Dooley wanted to emphasize how the feet and lower body of Peters would dictate success in his throws and wanted the quarterback who will turn 23 years old on Oct. 15 not feel like he had to rely on his right arm so much. In order to further stress these concepts and gain more credibility with his student, Dooley placed a phone call to get a more-valued second opinion. This professional colleague consult would be with a man who was recently presented a gold jacket from the Pro Football Hall of Fame.

“So I pulled out my phone and called Kurt Warner, who I’ve established a solid relationship with, and he knew instantly of Brandon and wanted to work with him,” Dooley said.

Scroll to Continue

Read More

Peters, who has worn the No. 18 on his jersey since high school in honor of his idol Peyton Manning, jumped at the chance to work with Warner.

“I was taking in everything he had to say,” Peters said. “Obviously he had a lot of great knowledge for me being a guy that has done it, led his team to a Super Bowl and knows what is expected out of you at the QB position.”

Illinois quarterback Brandon Peters working through drills during a Oct. 3 practice in Champaign, Ill.

Illinois quarterback Brandon Peters (18), shown here during an Oct. 3 practice, finished the 2019 season completing 152 of 275 passes (55.2 percent) for 1,884 yards, 18 touchdowns and just eight interceptions.

During that one weekend experience, Warner did film, Xs and Os and on-field instruction with Peters. The basic lessons from the 12-year NFL veteran and Super Bowl XXXIV Most Valuable Player recipient to the college quarterback?

“Kurt stressed the idea with Brandon of ‘condensing the throw’ and essentially making sure everything he delivers is a perfectly catchable ball,” Dooley said. “There was a moment where Kurt told Brandon ‘I never ever threw a ball as hard as he could in the NFL’ and I could see Brandon give him that look like he was understanding that you don’t need to throw bullets most of the time.”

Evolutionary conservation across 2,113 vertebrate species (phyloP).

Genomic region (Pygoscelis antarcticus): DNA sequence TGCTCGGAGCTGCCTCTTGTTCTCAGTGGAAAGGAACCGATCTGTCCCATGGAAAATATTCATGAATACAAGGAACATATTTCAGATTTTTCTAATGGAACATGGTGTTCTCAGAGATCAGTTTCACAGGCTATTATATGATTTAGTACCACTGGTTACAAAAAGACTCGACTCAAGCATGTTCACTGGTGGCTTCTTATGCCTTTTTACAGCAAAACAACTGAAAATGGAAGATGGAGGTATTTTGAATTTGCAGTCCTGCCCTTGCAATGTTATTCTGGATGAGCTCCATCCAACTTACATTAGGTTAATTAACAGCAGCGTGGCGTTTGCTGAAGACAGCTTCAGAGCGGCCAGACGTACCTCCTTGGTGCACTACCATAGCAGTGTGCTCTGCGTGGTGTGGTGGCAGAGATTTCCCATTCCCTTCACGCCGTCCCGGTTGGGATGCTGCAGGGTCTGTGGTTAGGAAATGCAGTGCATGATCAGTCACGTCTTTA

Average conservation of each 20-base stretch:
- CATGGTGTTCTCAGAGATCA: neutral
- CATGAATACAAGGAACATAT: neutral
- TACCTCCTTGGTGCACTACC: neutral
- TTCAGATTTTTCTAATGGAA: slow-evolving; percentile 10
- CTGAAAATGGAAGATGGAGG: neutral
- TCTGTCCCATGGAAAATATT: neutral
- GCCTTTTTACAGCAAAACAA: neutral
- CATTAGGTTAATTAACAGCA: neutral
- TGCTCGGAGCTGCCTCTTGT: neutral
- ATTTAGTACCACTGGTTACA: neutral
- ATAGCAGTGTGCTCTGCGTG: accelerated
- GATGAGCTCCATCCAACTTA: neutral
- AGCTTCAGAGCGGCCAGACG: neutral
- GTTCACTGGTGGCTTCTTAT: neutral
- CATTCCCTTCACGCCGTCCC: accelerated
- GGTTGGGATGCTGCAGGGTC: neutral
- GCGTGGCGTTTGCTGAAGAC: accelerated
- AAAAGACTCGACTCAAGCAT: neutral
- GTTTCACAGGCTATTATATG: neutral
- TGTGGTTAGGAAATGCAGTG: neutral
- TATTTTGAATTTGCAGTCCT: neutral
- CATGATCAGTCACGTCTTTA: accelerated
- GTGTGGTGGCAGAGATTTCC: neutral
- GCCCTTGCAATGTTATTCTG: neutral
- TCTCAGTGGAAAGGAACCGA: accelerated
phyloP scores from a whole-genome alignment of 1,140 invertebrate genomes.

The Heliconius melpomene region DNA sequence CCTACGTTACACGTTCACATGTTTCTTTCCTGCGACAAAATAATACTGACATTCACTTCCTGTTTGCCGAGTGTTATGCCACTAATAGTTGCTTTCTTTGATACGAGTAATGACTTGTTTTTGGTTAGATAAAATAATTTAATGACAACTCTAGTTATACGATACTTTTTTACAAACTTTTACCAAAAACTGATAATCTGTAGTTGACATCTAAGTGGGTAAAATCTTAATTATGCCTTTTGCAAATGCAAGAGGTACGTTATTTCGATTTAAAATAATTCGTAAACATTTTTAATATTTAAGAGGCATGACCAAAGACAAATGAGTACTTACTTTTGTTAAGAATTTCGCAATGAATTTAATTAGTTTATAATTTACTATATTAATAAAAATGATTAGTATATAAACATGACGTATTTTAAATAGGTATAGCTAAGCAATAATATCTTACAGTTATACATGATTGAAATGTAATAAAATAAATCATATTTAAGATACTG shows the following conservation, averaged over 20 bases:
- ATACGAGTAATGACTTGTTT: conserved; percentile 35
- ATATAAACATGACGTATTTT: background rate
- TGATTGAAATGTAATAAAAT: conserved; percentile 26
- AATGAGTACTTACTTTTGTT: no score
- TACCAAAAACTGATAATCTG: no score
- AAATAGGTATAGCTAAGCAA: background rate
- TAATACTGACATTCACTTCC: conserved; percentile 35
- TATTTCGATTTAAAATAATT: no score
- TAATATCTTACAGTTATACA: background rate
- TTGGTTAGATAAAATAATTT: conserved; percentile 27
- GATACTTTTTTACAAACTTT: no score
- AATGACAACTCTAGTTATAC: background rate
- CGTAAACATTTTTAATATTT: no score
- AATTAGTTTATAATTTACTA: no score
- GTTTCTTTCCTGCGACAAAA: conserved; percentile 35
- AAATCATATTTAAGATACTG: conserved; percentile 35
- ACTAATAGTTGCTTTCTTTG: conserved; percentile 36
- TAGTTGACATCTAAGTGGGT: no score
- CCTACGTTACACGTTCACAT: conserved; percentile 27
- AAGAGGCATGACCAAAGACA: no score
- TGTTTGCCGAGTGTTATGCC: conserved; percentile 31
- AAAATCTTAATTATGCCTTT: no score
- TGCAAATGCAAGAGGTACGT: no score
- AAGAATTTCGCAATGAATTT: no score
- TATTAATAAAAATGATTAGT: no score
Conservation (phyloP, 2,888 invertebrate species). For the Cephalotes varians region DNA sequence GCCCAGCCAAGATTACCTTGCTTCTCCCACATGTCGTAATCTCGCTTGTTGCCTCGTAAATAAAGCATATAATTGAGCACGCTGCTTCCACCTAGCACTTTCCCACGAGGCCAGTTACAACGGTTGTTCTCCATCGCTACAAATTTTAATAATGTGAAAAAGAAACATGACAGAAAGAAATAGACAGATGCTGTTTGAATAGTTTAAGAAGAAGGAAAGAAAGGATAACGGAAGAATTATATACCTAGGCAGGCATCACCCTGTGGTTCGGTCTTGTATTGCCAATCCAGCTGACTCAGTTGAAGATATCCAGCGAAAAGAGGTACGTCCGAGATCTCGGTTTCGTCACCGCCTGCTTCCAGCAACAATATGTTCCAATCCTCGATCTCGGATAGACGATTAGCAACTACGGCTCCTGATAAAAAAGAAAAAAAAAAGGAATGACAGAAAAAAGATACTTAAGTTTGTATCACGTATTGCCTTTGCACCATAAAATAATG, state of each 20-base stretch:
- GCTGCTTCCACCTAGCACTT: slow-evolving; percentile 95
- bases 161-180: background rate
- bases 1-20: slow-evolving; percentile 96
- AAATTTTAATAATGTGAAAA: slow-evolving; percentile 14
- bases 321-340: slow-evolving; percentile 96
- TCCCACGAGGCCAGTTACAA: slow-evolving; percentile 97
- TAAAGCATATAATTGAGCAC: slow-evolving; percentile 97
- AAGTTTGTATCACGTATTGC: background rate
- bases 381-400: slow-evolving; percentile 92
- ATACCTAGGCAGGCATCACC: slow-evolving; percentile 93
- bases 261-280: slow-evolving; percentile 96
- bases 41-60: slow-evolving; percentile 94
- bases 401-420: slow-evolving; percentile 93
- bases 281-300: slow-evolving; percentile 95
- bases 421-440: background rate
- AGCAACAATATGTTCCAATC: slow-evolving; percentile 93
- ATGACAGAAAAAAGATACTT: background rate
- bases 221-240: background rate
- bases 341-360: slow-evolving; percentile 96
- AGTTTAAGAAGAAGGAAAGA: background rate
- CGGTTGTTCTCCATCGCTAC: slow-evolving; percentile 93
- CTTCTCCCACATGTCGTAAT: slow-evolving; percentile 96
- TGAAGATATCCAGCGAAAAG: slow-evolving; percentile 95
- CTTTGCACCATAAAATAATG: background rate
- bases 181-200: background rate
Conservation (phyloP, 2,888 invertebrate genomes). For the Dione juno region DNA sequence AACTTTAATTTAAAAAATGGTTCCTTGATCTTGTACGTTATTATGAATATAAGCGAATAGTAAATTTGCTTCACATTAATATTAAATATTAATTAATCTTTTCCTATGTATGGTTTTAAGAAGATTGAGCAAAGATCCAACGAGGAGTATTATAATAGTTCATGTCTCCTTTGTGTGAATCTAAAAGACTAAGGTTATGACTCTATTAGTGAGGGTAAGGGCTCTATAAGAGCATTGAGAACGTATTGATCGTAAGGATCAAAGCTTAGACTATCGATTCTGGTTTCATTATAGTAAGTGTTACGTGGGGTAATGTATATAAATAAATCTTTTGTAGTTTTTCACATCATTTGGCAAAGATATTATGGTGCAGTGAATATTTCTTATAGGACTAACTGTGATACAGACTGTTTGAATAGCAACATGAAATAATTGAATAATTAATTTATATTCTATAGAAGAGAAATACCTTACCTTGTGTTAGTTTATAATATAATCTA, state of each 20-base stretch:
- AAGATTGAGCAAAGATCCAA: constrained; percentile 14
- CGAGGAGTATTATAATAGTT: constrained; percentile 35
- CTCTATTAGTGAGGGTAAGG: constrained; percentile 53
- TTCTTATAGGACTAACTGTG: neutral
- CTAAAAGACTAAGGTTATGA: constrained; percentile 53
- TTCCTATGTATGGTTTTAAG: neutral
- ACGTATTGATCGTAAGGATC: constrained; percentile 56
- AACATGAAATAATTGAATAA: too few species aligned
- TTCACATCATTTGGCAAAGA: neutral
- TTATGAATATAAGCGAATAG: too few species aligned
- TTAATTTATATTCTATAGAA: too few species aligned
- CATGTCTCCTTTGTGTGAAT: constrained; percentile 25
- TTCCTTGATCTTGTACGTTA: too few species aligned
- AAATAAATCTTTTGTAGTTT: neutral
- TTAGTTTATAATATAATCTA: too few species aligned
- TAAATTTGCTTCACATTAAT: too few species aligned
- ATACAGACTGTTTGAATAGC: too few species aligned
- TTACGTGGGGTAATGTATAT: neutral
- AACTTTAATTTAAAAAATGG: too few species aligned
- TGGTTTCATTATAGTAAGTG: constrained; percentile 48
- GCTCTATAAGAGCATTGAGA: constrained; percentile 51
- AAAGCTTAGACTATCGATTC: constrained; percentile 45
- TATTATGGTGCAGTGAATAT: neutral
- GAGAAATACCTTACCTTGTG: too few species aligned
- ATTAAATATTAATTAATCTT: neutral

Warner specifically tried to implant the idea to Peters that in order to be more accurate on deep passes, which is ultimately a low-percentage attempt from the start, the two keys are footwork and geometry of the arc when the ball leaves your hand.

“The biggest thing with Kurt is he’s all about footwork and having your back foot planted when you throw,” Peters said. “So, that’s one of the biggest things for me is making sure my back foot is planted...and hearing what he had to say about the techniques of that is something I’m looking forward to translating into my game.”

Peters also decided to work with a personal trainer this summer to transform his body and go from what he called a “skinny” 210-15 pound quarterback to being a more polished 225-30 athlete that can absorb the punishment of what is now a nine-game in nine-week 2020 Big Ten football season.

Peters worked with Nate Collins, an owner of N8 Sports Performance, a training center which has been the offseason workout facility for several members of the Detroit Lions.

“It was really good (because) we worked on mobility, strength and speed,” Peters said. “So, yeah, we really hit it all.”

From the perspective of the private coach that he sought out, the biggest difference from Peters then, who arrived in Champaign late during summer camp and established the starting quarterback role without having a firm grasp of the offense, his teammates or his coaches, and now is just one thing.

“Simple. Brandon is confident,” Dooley said. “People need to understand he was basically a freshman last year at Illinois and now he’s comfortable making calls, being vocal, taking control and having a presence. You’re going to see a confident Brandon Peters. That’s what I saw and see now.”